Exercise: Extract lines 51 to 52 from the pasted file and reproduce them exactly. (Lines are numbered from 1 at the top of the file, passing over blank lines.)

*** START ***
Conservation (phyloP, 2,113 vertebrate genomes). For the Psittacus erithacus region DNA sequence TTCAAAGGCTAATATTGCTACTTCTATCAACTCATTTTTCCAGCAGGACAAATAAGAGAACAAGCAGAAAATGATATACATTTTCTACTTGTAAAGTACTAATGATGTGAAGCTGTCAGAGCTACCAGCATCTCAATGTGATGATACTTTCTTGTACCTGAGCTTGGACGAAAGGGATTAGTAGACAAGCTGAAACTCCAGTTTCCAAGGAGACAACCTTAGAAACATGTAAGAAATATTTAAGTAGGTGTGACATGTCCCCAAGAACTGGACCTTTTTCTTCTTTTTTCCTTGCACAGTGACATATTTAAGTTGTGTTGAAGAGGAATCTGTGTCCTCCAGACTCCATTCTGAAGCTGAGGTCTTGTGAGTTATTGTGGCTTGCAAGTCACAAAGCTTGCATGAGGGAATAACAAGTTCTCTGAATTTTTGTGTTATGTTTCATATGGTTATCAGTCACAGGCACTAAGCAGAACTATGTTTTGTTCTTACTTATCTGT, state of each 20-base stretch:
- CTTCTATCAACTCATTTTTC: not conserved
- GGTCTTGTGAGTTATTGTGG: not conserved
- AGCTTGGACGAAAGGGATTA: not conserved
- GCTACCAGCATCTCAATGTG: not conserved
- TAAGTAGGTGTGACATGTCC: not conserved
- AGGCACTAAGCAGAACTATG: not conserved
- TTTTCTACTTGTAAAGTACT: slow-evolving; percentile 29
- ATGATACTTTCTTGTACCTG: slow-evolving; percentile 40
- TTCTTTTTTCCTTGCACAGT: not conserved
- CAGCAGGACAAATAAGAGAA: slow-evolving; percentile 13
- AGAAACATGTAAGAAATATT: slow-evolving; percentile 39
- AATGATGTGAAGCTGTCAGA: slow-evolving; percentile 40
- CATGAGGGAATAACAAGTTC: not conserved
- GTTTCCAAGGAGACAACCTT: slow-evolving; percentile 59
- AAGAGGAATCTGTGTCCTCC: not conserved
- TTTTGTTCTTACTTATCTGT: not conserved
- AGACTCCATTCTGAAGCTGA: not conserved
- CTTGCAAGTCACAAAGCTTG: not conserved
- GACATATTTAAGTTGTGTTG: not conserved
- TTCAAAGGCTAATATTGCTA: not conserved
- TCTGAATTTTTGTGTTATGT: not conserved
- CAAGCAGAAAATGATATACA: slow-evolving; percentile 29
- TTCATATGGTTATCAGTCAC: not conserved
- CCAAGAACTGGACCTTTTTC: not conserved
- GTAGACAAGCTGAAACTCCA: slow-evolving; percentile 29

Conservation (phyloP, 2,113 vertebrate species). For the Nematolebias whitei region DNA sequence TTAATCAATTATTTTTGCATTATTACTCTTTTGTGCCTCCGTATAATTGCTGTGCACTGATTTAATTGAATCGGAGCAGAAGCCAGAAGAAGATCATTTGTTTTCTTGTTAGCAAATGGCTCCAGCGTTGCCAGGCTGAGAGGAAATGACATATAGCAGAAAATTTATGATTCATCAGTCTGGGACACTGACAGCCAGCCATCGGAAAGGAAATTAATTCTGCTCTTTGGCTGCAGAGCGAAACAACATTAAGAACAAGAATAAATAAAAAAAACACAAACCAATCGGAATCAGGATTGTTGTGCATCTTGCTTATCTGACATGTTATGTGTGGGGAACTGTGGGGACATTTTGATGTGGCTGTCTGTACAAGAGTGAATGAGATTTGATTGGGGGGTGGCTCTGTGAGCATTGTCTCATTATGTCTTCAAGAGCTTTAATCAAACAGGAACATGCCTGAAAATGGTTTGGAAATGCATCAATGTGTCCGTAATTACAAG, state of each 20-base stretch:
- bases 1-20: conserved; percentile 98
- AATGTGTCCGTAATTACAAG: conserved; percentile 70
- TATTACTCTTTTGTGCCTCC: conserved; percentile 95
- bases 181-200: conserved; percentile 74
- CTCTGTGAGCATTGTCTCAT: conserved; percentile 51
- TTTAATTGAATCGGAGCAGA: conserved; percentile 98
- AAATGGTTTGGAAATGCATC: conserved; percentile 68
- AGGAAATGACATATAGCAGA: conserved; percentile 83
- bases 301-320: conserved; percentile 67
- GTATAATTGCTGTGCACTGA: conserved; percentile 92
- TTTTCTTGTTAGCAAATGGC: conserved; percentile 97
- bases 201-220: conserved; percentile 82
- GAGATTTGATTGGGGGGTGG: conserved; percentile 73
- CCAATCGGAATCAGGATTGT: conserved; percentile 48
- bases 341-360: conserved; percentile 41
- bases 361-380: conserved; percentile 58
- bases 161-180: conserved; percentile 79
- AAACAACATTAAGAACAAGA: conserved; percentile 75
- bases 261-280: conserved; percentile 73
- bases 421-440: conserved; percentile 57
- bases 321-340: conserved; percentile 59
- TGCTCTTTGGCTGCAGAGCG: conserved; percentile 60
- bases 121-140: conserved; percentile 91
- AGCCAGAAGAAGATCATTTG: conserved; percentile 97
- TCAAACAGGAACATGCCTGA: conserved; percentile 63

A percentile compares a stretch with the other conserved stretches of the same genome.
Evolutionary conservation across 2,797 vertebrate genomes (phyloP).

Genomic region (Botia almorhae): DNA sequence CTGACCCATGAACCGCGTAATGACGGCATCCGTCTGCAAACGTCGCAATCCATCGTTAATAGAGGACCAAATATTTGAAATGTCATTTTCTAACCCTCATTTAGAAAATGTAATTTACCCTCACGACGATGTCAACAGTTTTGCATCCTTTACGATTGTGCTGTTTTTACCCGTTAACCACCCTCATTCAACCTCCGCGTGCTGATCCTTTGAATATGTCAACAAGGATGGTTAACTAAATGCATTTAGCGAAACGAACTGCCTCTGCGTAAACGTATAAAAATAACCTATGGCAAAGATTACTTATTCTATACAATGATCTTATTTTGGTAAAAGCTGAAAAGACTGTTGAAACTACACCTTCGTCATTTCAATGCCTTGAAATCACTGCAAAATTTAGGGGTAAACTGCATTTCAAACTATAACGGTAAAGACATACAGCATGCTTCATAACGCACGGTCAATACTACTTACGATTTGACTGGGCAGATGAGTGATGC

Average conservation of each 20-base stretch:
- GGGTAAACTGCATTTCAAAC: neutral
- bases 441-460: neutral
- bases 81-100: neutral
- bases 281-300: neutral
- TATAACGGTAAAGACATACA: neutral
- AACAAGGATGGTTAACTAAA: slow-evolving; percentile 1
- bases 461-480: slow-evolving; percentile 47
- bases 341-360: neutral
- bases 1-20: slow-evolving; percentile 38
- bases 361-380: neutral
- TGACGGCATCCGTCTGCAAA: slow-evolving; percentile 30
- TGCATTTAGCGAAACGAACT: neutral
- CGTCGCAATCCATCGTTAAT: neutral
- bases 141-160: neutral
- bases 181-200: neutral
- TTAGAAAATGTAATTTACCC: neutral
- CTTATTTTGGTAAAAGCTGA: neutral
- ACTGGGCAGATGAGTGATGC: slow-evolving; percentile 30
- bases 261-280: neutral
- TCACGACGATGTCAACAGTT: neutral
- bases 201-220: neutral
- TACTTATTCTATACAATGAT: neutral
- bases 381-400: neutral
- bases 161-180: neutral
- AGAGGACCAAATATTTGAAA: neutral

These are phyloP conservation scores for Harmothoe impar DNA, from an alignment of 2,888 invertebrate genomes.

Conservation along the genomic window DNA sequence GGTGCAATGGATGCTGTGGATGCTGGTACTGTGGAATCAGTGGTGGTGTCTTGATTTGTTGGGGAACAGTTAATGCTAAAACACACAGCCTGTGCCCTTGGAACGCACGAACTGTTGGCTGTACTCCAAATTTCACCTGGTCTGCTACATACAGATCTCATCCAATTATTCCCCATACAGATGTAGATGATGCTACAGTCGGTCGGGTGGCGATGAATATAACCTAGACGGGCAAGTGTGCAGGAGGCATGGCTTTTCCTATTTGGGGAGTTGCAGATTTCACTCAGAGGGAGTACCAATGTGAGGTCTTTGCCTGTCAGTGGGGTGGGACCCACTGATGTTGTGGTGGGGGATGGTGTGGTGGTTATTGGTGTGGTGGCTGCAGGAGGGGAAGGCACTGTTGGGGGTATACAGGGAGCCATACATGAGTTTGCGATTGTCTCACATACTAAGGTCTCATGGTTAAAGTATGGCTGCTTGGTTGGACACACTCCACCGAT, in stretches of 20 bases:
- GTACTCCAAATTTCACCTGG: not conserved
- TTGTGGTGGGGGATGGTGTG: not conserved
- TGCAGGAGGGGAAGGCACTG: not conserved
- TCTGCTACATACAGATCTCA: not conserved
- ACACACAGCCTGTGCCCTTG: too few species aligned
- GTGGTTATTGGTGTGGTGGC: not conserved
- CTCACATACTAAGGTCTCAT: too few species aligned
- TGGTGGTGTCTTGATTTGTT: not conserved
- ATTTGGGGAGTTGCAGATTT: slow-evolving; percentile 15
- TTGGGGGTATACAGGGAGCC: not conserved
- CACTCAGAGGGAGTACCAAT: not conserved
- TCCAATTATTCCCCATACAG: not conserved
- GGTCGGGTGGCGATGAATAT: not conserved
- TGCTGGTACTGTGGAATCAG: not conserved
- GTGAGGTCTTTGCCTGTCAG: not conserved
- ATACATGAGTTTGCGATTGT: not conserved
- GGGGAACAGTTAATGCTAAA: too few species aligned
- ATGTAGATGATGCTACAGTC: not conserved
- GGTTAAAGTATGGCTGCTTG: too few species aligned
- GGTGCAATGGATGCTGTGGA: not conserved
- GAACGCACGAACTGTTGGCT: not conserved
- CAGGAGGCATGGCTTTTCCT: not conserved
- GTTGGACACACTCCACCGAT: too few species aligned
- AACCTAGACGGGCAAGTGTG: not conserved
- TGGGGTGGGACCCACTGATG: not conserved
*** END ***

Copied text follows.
- AGCCAGAAGAAGATCATTTG: conserved; percentile 97
- TCAAACAGGAACATGCCTGA: conserved; percentile 63